The First Lesson: Acts (4:32-35)
Now the whole group of those who believed were of one heart and soul, and no one claimed private ownership of any possessions, but everything they owned was held in common. With great power the apostles gave their testimony to the resurrection of the Lord Jesus, and great grace was upon them all. There was not a needy person among them, for as many as owned lands or houses sold them and brought the proceeds of what was sold. They laid it at the apostles’ feet, and it was distributed to each as any had need.
The Response: Psalm 133
1 Oh, how good and pleasant it is, *
when brethren live together in unity!
2 It is like fine oil upon the head *
that runs down upon the beard,
3 Upon the beard of Aaron, *
and runs down upon the collar of his robe.
4 It is like the dew of Hermon *
that falls upon the hills of Zion.
5 For there the Lord has ordained the blessing: *
life for evermore.
The Epistle: 1 John (1:1-22)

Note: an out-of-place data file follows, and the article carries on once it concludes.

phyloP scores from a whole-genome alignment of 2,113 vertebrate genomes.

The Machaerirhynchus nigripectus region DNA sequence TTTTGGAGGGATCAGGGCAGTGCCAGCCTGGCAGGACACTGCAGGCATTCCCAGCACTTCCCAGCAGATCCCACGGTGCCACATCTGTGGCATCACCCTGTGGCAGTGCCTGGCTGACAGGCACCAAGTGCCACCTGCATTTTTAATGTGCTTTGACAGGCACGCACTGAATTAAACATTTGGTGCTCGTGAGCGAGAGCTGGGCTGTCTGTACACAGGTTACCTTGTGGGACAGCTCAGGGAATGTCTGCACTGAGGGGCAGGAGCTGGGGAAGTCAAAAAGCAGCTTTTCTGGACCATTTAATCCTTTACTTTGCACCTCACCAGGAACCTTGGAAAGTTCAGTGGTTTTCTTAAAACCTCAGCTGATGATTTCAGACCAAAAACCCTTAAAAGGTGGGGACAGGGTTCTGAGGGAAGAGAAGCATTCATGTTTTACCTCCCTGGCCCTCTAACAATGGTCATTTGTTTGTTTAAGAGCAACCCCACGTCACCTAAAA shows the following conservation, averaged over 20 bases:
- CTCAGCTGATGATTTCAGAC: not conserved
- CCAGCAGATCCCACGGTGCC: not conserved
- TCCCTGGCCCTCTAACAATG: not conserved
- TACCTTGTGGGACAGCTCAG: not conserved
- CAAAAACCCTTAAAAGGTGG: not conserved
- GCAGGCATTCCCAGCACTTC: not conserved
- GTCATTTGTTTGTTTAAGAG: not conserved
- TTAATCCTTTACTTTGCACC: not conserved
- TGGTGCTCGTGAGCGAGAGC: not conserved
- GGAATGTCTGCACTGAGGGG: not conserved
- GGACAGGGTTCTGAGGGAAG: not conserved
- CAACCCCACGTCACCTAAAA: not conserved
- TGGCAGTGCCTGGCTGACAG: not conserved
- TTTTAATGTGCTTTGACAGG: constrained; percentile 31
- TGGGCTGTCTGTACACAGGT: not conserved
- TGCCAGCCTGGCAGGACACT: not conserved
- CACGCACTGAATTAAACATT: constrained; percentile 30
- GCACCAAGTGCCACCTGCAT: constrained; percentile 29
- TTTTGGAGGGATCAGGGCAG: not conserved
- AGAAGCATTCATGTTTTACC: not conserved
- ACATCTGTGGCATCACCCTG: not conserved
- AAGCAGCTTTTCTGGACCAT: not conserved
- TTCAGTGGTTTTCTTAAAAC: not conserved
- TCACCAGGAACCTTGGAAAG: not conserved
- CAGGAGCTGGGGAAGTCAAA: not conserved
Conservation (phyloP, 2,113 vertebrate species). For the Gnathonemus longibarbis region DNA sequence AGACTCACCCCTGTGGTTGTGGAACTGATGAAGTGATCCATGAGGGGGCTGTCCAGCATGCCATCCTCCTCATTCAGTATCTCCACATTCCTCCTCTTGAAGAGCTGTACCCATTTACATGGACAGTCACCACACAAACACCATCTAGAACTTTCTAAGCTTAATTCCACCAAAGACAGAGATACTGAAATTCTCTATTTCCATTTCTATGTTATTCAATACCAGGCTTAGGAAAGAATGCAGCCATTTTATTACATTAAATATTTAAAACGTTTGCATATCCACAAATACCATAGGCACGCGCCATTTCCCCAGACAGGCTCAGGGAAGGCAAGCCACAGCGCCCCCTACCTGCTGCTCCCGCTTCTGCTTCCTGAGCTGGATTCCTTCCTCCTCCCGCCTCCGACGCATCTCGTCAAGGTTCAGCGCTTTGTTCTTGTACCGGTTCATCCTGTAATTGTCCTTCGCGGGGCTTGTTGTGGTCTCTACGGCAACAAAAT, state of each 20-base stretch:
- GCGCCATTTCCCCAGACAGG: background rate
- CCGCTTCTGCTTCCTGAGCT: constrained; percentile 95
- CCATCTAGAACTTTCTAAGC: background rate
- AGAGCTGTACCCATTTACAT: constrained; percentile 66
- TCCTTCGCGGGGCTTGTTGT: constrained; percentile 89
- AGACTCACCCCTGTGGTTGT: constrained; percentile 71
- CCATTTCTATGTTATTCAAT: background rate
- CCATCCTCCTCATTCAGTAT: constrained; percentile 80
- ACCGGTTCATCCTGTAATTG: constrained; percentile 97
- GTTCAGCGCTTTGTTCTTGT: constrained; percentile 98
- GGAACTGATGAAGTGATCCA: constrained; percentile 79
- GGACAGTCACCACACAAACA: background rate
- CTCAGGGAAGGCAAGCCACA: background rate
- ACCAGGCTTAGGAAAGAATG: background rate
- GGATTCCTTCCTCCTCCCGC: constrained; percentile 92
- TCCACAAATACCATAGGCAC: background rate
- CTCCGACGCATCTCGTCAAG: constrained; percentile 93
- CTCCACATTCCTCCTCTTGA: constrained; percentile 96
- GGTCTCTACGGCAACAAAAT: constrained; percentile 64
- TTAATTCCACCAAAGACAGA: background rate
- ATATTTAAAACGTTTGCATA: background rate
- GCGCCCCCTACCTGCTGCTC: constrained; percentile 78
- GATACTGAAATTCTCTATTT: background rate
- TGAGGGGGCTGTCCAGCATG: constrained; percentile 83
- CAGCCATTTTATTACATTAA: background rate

We declare to you what was from the beginning, what we have heard, what we have seen with our eyes, what we have looked at and touched with our hands, concerning the word of life—this life was revealed, and we have seen it and testify to it, and declare to you the eternal life that was with the Father and was revealed to us—we declare to you what we have seen and heard so that you also may have fellowship with us; and truly our fellowship is with the Father and with his Son Jesus Christ. We are writing these things so that our joy may be complete. This is the message we have heard from him and proclaim to you, that God is light and in him there is no darkness at all. If we say that we have fellowship with him while we are walking in darkness, we lie and do not do what is true; but if we walk in the light as he himself is in the light, we have fellowship with one another, and the blood of Jesus his Son cleanses us from all sin. If we say that we have no sin, we deceive ourselves, and the truth is not in us. If we confess our sins, he who is faithful and just will forgive us our sins and cleanse us from all unrighteousness. If we say that we have not sinned, we make him a liar, and his word is not in us. My little children, I am writing these things to you so that you may not sin. But if anyone does sin, we have an advocate with the Father, Jesus Christ the righteous; and he is the atoning sacrifice for our sins, and not for ours only but also for the sins of the whole world.